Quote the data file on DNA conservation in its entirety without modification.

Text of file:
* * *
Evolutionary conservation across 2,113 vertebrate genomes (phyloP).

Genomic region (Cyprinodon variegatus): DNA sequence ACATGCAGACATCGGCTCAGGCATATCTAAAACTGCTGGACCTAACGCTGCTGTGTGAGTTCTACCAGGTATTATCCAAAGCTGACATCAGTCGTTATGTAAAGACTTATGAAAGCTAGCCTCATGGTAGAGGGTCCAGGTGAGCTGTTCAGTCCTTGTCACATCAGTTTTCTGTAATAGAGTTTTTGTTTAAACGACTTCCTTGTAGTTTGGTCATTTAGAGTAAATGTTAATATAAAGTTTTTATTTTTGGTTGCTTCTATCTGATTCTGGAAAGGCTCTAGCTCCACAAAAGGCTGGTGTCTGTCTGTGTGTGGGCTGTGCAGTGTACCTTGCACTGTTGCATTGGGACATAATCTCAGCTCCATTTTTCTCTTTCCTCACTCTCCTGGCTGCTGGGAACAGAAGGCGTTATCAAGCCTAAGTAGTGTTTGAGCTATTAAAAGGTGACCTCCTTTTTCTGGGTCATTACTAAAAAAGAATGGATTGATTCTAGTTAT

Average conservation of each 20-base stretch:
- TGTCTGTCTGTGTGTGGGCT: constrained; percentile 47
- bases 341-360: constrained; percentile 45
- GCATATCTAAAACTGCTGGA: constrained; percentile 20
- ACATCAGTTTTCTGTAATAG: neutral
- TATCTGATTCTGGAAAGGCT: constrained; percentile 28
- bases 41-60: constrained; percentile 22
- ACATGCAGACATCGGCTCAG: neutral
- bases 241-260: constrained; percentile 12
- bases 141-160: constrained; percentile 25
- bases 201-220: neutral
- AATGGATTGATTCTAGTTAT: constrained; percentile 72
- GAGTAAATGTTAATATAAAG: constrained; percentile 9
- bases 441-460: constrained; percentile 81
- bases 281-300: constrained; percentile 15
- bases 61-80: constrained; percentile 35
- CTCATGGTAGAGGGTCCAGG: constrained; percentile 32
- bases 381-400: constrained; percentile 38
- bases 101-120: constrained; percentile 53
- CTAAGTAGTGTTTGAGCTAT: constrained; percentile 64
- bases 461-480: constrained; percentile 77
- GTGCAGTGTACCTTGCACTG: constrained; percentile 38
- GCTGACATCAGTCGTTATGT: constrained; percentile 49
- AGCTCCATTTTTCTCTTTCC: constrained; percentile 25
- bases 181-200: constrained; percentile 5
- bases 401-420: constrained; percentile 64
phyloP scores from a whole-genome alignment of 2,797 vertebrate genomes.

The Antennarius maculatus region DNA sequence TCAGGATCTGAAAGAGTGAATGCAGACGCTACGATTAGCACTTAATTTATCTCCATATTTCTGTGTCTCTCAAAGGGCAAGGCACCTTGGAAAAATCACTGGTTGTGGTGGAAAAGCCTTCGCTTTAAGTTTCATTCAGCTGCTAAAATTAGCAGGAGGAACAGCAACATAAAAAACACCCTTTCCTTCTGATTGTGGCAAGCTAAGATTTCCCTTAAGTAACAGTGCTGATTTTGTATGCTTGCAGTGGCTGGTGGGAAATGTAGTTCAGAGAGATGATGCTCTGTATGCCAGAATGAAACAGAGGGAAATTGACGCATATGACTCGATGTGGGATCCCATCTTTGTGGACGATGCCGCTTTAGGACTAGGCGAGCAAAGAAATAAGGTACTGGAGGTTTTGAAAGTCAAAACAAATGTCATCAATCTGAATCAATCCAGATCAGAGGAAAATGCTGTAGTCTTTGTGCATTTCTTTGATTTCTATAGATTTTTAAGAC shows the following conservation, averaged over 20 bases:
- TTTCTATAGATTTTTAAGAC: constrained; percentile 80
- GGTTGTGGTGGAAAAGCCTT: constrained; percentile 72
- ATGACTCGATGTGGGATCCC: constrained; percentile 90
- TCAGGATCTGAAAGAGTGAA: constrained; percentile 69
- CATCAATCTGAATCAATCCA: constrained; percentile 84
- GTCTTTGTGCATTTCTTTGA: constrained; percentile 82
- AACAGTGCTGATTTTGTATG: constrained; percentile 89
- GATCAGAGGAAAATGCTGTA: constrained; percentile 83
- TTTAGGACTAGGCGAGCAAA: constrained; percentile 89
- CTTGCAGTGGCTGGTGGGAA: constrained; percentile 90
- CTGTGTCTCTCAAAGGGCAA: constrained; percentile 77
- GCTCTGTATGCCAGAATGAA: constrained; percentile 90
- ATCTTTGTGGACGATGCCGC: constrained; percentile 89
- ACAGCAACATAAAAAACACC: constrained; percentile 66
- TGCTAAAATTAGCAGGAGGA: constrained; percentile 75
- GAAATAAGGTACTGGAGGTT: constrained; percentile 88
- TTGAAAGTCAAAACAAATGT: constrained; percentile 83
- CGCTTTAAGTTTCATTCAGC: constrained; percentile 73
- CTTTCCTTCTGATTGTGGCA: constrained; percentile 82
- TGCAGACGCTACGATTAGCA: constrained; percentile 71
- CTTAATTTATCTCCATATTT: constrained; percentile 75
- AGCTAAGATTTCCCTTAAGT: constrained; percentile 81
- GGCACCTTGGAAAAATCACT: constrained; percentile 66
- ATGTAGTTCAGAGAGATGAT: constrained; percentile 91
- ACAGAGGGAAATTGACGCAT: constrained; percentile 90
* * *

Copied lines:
Evolutionary conservation across 2,113 vertebrate genomes (phyloP).

Genomic region (Cyprinodon variegatus): DNA sequence ACATGCAGACATCGGCTCAGGCATATCTAAAACTGCTGGACCTAACGCTGCTGTGTGAGTTCTACCAGGTATTATCCAAAGCTGACATCAGTCGTTATGTAAAGACTTATGAAAGCTAGCCTCATGGTAGAGGGTCCAGGTGAGCTGTTCAGTCCTTGTCACATCAGTTTTCTGTAATAGAGTTTTTGTTTAAACGACTTCCTTGTAGTTTGGTCATTTAGAGTAAATGTTAATATAAAGTTTTTATTTTTGGTTGCTTCTATCTGATTCTGGAAAGGCTCTAGCTCCACAAAAGGCTGGTGTCTGTCTGTGTGTGGGCTGTGCAGTGTACCTTGCACTGTTGCATTGGGACATAATCTCAGCTCCATTTTTCTCTTTCCTCACTCTCCTGGCTGCTGGGAACAGAAGGCGTTATCAAGCCTAAGTAGTGTTTGAGCTATTAAAAGGTGACCTCCTTTTTCTGGGTCATTACTAAAAAAGAATGGATTGATTCTAGTTAT

Average conservation of each 20-base stretch:
- TGTCTGTCTGTGTGTGGGCT: constrained; percentile 47
- bases 341-360: constrained; percentile 45
- GCATATCTAAAACTGCTGGA: constrained; percentile 20
- ACATCAGTTTTCTGTAATAG: neutral
- TATCTGATTCTGGAAAGGCT: constrained; percentile 28
- bases 41-60: constrained; percentile 22
- ACATGCAGACATCGGCTCAG: neutral
- bases 241-260: constrained; percentile 12
- bases 141-160: constrained; percentile 25
- bases 201-220: neutral
- AATGGATTGATTCTAGTTAT: constrained; percentile 72
- GAGTAAATGTTAATATAAAG: constrained; percentile 9
- bases 441-460: constrained; percentile 81
- bases 281-300: constrained; percentile 15
- bases 61-80: constrained; percentile 35
- CTCATGGTAGAGGGTCCAGG: constrained; percentile 32
- bases 381-400: constrained; percentile 38
- bases 101-120: constrained; percentile 53
- CTAAGTAGTGTTTGAGCTAT: constrained; percentile 64
- bases 461-480: constrained; percentile 77
- GTGCAGTGTACCTTGCACTG: constrained; percentile 38
- GCTGACATCAGTCGTTATGT: constrained; percentile 49
- AGCTCCATTTTTCTCTTTCC: constrained; percentile 25
- bases 181-200: constrained; percentile 5
- bases 401-420: constrained; percentile 64
phyloP scores from a whole-genome alignment of 2,797 vertebrate genomes.

The Antennarius maculatus region DNA sequence TCAGGATCTGAAAGAGTGAATGCAGACGCTACGATTAGCACTTAATTTATCTCCATATTTCTGTGTCTCTCAAAGGGCAAGGCACCTTGGAAAAATCACTGGTTGTGGTGGAAAAGCCTTCGCTTTAAGTTTCATTCAGCTGCTAAAATTAGCAGGAGGAACAGCAACATAAAAAACACCCTTTCCTTCTGATTGTGGCAAGCTAAGATTTCCCTTAAGTAACAGTGCTGATTTTGTATGCTTGCAGTGGCTGGTGGGAAATGTAGTTCAGAGAGATGATGCTCTGTATGCCAGAATGAAACAGAGGGAAATTGACGCATATGACTCGATGTGGGATCCCATCTTTGTGGACGATGCCGCTTTAGGACTAGGCGAGCAAAGAAATAAGGTACTGGAGGTTTTGAAAGTCAAAACAAATGTCATCAATCTGAATCAATCCAGATCAGAGGAAAATGCTGTAGTCTTTGTGCATTTCTTTGATTTCTATAGATTTTTAAGAC shows the following conservation, averaged over 20 bases:
- TTTCTATAGATTTTTAAGAC: constrained; percentile 80
- GGTTGTGGTGGAAAAGCCTT: constrained; percentile 72
- ATGACTCGATGTGGGATCCC: constrained; percentile 90
- TCAGGATCTGAAAGAGTGAA: constrained; percentile 69
- CATCAATCTGAATCAATCCA: constrained; percentile 84
- GTCTTTGTGCATTTCTTTGA: constrained; percentile 82
- AACAGTGCTGATTTTGTATG: constrained; percentile 89
- GATCAGAGGAAAATGCTGTA: constrained; percentile 83
- TTTAGGACTAGGCGAGCAAA: constrained; percentile 89
- CTTGCAGTGGCTGGTGGGAA: constrained; percentile 90
- CTGTGTCTCTCAAAGGGCAA: constrained; percentile 77
- GCTCTGTATGCCAGAATGAA: constrained; percentile 90
- ATCTTTGTGGACGATGCCGC: constrained; percentile 89
- ACAGCAACATAAAAAACACC: constrained; percentile 66
- TGCTAAAATTAGCAGGAGGA: constrained; percentile 75
- GAAATAAGGTACTGGAGGTT: constrained; percentile 88
- TTGAAAGTCAAAACAAATGT: constrained; percentile 83
- CGCTTTAAGTTTCATTCAGC: constrained; percentile 73
- CTTTCCTTCTGATTGTGGCA: constrained; percentile 82
- TGCAGACGCTACGATTAGCA: constrained; percentile 71
- CTTAATTTATCTCCATATTT: constrained; percentile 75
- AGCTAAGATTTCCCTTAAGT: constrained; percentile 81
- GGCACCTTGGAAAAATCACT: constrained; percentile 66
- ATGTAGTTCAGAGAGATGAT: constrained; percentile 91
- ACAGAGGGAAATTGACGCAT: constrained; percentile 90